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General Motors Company (GM), McDonald’s Corporation (MCD): Flee the European Union While You Can

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In many ways Europe’s problems are considered old news. After the scare following the 2008 financial crisis, investors have turned their eyes to other corners of the world. At same time, the Europe Union continues to decline with growing unemployment and decreasing economic growth. The European Union (EU) is a heavy weight in the world economy with a GDP larger than America’s. When the markets realize the extent of the European Union’s issues, there may be blood in the streets.

European Union Unemployment Rate data by YCharts

Food and cars

General Motors Company (NYSE:GM)‘s Europe division recently posted a loss of $175 million; the biggest loss among all of the company’s divisions. The division also posted a goodwill impairment charge of $590 million, bringing the division’s goodwill balance to $0. Europe is suffering from an overproduction of automobiles, and a declining economy is only making the situation worse. Recently, the European Union’s GDP growth has not even been able to keep up with inflation.

General Motors Company (NYSE:GM)

General Motors Company (NYSE:GM) has to look outside of Europe. Thankfully, it is a diversified global company and with other profitable divisions. It enjoys an overall profit margin of 3.9%. Its return on investment (ROI) of 12.1% and total debt to equity ratio of 0.68% are healthy.

McDonald’s Corporation (NYSE:MCD) European comparable same store sales were down 1.1%, but these numbers were boosted by the United Kingdom and Russia. If McDonald’s discussed numbers from just the European Union, its outlook would be even bleaker. People need to eat, but recessions cause people to eat lower quality food and to eat less frequently. Even McDonald’s isn’t immune to these effects.

The company is still very profitable with a ROI of 19.5% and a profit margin of 19.8%, but its growth levels will probably come down as it deals with Europe’s economic contraction. Maintaining its five year earnings per share (EPS) growth rate of 15.2% is a tall order and it is very unlikely that it will be accomplished.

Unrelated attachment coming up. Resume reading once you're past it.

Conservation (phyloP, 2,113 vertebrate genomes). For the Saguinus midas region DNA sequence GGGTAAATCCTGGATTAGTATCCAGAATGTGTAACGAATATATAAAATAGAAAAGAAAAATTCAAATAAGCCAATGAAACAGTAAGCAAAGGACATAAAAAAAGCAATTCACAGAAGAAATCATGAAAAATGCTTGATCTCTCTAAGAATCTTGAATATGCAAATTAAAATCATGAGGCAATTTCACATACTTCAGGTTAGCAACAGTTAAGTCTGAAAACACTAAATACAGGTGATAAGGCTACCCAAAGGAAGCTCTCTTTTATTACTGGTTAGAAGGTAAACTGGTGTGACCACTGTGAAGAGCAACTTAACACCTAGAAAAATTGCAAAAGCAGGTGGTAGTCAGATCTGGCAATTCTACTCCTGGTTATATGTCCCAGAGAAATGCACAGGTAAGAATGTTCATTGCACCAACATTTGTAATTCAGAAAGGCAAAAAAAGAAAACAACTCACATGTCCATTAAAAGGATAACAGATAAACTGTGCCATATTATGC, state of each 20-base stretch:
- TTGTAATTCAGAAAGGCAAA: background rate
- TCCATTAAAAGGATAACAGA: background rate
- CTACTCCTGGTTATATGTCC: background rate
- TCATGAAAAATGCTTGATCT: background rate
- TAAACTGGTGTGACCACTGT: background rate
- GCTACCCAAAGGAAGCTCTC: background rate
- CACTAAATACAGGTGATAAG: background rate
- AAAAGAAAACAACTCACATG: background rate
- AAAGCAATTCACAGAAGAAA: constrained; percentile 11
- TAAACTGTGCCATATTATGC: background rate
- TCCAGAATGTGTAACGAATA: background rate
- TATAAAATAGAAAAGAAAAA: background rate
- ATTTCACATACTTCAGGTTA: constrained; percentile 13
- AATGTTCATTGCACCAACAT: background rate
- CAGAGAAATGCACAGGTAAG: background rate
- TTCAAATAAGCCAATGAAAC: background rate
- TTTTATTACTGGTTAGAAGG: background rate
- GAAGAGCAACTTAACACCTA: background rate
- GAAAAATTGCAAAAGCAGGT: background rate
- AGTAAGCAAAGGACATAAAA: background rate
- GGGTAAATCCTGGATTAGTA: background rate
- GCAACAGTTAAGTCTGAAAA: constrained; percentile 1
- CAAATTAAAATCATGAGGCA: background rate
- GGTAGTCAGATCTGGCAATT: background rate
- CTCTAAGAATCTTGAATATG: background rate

EPV Total Return Price data by YCharts

European ETFs are Laden with Risk

iShares S&P Europe 350 Index is heavily exposed to the EU. Together France, Germany, Spain, the Netherlands, Italy and Belgium are 41.07% of the fund’s holdings. Still, a number of companies based in the United Kingdom have extensive operations throughout the EU and are important parts of this fund. The banking giant HSBC is heavily exposed to the EU and the second largest holding at 2.7%.

While this ETF has risen over the past year, growing unemployment and decreased economic activity is making its way through Europe. Sooner or later asset prices will reflect these difficulties. Its expense ratio of 0.6% is acceptable for a regional fund, but its European focus makes it one ETF that is best avoided.

Vanguard Intl Equi Msci European ETF boasts a low expense ratio of 0.12%, but this does not save the fund from its poor fundamentals. Within its top ten holdings it has a number of companies heavily exposed to the European recession. HSBC, Vodafone, Unilever and Nestle are all heavily dependent upon the unemployed European consumer. The major EU nations of France, Germany and Italy represent 32.1% of the fund and make it best to leave this ETF for another day.

Ultrashort Europe may sound like an attractive way to profit from Europe’s challenges, but the reality is that it is best left to day traders. The fund tries to return two times the reverse of the daily returns of the FTSE Developed Europe Index. This focus on daily performance means that it is not a good fit for investors looking at the long term economic performance of the EU. Also, its expense ratio of 0.95% is rather high.

Over the long term, compounding daily returns cause the fund to perform poorly. Previous this ETF tracked the MSCI Europe Index. Since its inception the Ultrashort Europe fund is down -38.9% while the MCSI Europe Index is up 10.5%.

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